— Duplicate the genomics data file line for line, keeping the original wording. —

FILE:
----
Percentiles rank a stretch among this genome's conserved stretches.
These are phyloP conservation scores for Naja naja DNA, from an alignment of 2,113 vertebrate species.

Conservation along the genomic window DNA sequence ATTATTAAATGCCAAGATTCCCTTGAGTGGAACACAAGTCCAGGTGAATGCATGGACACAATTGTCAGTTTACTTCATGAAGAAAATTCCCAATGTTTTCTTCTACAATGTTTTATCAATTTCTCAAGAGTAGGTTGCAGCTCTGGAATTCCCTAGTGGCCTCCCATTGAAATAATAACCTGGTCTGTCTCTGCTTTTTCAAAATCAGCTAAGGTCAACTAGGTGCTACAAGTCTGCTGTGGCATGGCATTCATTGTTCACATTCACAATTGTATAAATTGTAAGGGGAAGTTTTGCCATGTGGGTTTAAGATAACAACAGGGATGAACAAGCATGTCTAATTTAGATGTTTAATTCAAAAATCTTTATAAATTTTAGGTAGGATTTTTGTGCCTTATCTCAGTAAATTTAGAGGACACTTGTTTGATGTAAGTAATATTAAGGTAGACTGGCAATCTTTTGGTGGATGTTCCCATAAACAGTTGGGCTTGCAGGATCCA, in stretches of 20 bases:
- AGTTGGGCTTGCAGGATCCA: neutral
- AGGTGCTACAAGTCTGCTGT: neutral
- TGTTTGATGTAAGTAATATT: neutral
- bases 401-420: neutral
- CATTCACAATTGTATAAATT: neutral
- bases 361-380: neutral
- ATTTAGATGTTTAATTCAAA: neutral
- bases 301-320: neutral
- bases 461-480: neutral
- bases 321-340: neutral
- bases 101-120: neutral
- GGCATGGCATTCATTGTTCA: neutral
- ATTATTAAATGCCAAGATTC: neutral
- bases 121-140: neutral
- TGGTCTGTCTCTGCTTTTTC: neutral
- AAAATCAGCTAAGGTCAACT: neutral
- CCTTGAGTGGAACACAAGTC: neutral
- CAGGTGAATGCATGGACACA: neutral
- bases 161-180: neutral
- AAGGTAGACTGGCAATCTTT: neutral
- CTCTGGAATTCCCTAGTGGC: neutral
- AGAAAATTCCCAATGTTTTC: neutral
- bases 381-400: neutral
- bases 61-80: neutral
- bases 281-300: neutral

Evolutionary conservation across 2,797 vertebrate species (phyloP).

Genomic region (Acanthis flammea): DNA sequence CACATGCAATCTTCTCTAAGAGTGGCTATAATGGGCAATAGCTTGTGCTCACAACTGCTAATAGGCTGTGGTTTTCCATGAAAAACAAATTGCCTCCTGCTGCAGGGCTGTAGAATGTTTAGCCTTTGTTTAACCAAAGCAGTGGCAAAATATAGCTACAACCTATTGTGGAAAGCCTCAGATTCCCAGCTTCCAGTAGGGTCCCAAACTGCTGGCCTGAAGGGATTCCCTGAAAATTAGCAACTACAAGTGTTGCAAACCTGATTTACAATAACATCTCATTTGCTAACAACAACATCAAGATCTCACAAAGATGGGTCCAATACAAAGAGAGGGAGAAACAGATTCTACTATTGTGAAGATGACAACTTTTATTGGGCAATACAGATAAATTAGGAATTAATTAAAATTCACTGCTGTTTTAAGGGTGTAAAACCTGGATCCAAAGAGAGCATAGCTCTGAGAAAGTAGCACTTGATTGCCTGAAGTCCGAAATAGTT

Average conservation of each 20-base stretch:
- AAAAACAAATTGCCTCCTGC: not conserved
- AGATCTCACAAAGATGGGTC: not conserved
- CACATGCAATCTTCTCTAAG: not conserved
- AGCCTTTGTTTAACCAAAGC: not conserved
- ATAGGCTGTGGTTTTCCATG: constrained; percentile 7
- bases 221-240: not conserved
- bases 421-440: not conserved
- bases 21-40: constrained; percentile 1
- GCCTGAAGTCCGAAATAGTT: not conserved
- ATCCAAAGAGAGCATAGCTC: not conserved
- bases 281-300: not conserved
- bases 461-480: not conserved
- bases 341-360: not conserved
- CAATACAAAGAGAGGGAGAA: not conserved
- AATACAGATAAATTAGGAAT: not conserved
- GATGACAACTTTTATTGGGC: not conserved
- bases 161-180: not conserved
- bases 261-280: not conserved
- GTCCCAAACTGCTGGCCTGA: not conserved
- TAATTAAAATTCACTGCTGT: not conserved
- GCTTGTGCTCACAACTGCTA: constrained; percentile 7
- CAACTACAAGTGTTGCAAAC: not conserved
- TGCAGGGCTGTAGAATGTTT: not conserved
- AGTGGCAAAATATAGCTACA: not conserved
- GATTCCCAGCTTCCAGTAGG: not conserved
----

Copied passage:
Percentiles rank a stretch among this genome's conserved stretches.
These are phyloP conservation scores for Naja naja DNA, from an alignment of 2,113 vertebrate species.

Conservation along the genomic window DNA sequence ATTATTAAATGCCAAGATTCCCTTGAGTGGAACACAAGTCCAGGTGAATGCATGGACACAATTGTCAGTTTACTTCATGAAGAAAATTCCCAATGTTTTCTTCTACAATGTTTTATCAATTTCTCAAGAGTAGGTTGCAGCTCTGGAATTCCCTAGTGGCCTCCCATTGAAATAATAACCTGGTCTGTCTCTGCTTTTTCAAAATCAGCTAAGGTCAACTAGGTGCTACAAGTCTGCTGTGGCATGGCATTCATTGTTCACATTCACAATTGTATAAATTGTAAGGGGAAGTTTTGCCATGTGGGTTTAAGATAACAACAGGGATGAACAAGCATGTCTAATTTAGATGTTTAATTCAAAAATCTTTATAAATTTTAGGTAGGATTTTTGTGCCTTATCTCAGTAAATTTAGAGGACACTTGTTTGATGTAAGTAATATTAAGGTAGACTGGCAATCTTTTGGTGGATGTTCCCATAAACAGTTGGGCTTGCAGGATCCA, in stretches of 20 bases:
- AGTTGGGCTTGCAGGATCCA: neutral
- AGGTGCTACAAGTCTGCTGT: neutral
- TGTTTGATGTAAGTAATATT: neutral
- bases 401-420: neutral
- CATTCACAATTGTATAAATT: neutral
- bases 361-380: neutral
- ATTTAGATGTTTAATTCAAA: neutral
- bases 301-320: neutral
- bases 461-480: neutral
- bases 321-340: neutral
- bases 101-120: neutral
- GGCATGGCATTCATTGTTCA: neutral
- ATTATTAAATGCCAAGATTC: neutral
- bases 121-140: neutral
- TGGTCTGTCTCTGCTTTTTC: neutral
- AAAATCAGCTAAGGTCAACT: neutral
- CCTTGAGTGGAACACAAGTC: neutral
- CAGGTGAATGCATGGACACA: neutral
- bases 161-180: neutral
- AAGGTAGACTGGCAATCTTT: neutral
- CTCTGGAATTCCCTAGTGGC: neutral
- AGAAAATTCCCAATGTTTTC: neutral
- bases 381-400: neutral
- bases 61-80: neutral
- bases 281-300: neutral

Evolutionary conservation across 2,797 vertebrate species (phyloP).

Genomic region (Acanthis flammea): DNA sequence CACATGCAATCTTCTCTAAGAGTGGCTATAATGGGCAATAGCTTGTGCTCACAACTGCTAATAGGCTGTGGTTTTCCATGAAAAACAAATTGCCTCCTGCTGCAGGGCTGTAGAATGTTTAGCCTTTGTTTAACCAAAGCAGTGGCAAAATATAGCTACAACCTATTGTGGAAAGCCTCAGATTCCCAGCTTCCAGTAGGGTCCCAAACTGCTGGCCTGAAGGGATTCCCTGAAAATTAGCAACTACAAGTGTTGCAAACCTGATTTACAATAACATCTCATTTGCTAACAACAACATCAAGATCTCACAAAGATGGGTCCAATACAAAGAGAGGGAGAAACAGATTCTACTATTGTGAAGATGACAACTTTTATTGGGCAATACAGATAAATTAGGAATTAATTAAAATTCACTGCTGTTTTAAGGGTGTAAAACCTGGATCCAAAGAGAGCATAGCTCTGAGAAAGTAGCACTTGATTGCCTGAAGTCCGAAATAGTT

Average conservation of each 20-base stretch:
- AAAAACAAATTGCCTCCTGC: not conserved
- AGATCTCACAAAGATGGGTC: not conserved
- CACATGCAATCTTCTCTAAG: not conserved
- AGCCTTTGTTTAACCAAAGC: not conserved
- ATAGGCTGTGGTTTTCCATG: constrained; percentile 7
- bases 221-240: not conserved
- bases 421-440: not conserved
- bases 21-40: constrained; percentile 1
- GCCTGAAGTCCGAAATAGTT: not conserved
- ATCCAAAGAGAGCATAGCTC: not conserved
- bases 281-300: not conserved
- bases 461-480: not conserved
- bases 341-360: not conserved
- CAATACAAAGAGAGGGAGAA: not conserved
- AATACAGATAAATTAGGAAT: not conserved
- GATGACAACTTTTATTGGGC: not conserved
- bases 161-180: not conserved
- bases 261-280: not conserved
- GTCCCAAACTGCTGGCCTGA: not conserved
- TAATTAAAATTCACTGCTGT: not conserved
- GCTTGTGCTCACAACTGCTA: constrained; percentile 7
- CAACTACAAGTGTTGCAAAC: not conserved
- TGCAGGGCTGTAGAATGTTT: not conserved
- AGTGGCAAAATATAGCTACA: not conserved
- GATTCCCAGCTTCCAGTAGG: not conserved